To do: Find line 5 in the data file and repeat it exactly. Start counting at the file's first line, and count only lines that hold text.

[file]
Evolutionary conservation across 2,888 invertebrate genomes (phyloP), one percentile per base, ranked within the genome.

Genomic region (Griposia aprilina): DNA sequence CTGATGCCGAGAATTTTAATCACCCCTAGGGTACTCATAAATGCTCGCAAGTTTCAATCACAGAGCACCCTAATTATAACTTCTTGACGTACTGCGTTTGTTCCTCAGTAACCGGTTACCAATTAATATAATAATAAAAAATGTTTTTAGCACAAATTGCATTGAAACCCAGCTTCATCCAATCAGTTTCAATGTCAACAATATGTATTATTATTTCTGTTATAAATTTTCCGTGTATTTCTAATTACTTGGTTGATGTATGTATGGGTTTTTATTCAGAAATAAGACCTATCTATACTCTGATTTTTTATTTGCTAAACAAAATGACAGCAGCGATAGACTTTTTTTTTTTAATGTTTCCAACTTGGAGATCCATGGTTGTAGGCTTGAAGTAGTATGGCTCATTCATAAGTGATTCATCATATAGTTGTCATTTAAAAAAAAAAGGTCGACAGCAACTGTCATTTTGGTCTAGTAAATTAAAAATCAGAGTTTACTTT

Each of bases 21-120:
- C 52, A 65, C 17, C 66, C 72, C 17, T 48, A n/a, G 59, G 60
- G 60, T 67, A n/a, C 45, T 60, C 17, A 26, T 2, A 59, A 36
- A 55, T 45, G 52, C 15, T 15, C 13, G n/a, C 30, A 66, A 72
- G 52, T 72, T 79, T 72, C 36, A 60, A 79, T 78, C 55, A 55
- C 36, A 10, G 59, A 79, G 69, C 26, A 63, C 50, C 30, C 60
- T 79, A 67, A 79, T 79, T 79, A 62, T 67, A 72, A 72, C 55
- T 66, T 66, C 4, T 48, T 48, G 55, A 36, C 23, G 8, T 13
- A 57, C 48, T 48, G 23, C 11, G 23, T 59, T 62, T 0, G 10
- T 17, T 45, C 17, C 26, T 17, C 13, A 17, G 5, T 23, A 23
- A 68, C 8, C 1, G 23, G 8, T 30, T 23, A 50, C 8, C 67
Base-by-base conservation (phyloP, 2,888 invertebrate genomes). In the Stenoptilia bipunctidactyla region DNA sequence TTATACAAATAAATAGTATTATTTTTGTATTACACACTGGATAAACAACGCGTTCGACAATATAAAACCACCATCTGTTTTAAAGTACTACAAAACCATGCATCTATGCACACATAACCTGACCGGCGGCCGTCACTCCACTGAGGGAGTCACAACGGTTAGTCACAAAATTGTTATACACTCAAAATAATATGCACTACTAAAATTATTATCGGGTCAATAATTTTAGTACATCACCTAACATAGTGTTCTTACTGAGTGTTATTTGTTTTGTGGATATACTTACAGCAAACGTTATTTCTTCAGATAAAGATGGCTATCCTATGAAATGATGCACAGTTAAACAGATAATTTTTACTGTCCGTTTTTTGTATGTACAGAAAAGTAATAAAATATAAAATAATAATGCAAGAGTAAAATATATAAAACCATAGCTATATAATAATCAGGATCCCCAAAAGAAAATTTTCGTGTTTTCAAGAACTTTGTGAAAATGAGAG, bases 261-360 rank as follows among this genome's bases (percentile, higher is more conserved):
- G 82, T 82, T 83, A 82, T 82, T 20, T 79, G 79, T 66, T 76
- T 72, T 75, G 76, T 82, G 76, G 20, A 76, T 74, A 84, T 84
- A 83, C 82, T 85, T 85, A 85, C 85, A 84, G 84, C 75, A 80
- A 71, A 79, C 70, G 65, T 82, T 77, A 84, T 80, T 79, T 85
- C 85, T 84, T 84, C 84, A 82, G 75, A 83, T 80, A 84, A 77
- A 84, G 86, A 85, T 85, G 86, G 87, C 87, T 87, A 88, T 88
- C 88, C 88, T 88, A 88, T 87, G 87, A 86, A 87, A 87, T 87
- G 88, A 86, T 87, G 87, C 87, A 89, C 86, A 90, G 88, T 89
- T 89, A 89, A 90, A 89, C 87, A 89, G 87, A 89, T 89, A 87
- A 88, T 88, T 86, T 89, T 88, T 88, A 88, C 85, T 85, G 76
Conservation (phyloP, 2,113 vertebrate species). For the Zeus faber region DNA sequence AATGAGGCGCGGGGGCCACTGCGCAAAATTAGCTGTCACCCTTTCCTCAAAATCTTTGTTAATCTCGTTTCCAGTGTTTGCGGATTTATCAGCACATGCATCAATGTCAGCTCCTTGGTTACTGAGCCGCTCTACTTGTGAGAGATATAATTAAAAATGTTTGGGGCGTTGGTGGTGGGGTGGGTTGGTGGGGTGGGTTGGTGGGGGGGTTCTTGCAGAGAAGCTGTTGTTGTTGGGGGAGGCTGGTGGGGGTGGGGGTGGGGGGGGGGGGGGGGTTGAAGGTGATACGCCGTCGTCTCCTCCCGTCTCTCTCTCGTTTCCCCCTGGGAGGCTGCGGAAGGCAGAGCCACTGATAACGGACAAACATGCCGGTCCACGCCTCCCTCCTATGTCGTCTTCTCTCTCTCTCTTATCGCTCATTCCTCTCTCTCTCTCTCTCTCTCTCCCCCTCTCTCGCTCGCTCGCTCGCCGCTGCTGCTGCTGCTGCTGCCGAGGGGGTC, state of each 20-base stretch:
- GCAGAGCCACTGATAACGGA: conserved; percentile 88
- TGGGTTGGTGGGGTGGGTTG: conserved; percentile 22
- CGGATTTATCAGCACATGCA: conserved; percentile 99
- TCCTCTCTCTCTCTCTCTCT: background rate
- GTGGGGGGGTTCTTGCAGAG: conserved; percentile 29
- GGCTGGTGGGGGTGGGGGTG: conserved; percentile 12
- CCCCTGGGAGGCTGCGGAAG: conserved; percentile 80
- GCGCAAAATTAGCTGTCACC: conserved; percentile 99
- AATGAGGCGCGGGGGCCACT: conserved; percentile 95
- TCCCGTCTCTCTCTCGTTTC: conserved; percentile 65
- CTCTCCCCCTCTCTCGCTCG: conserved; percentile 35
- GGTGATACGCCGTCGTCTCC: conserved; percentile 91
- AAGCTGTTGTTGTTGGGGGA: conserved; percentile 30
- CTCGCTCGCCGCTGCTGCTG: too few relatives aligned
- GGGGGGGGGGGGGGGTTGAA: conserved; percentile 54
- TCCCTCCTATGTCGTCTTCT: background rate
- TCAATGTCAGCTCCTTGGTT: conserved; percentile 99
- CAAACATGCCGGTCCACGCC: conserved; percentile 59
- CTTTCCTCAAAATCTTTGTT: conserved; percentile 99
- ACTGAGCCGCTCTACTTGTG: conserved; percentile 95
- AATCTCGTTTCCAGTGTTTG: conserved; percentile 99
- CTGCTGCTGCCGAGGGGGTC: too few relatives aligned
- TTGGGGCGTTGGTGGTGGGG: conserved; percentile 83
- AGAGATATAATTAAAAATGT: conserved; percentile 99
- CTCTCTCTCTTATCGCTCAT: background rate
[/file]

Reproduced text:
- G 60, T 67, A n/a, C 45, T 60, C 17, A 26, T 2, A 59, A 36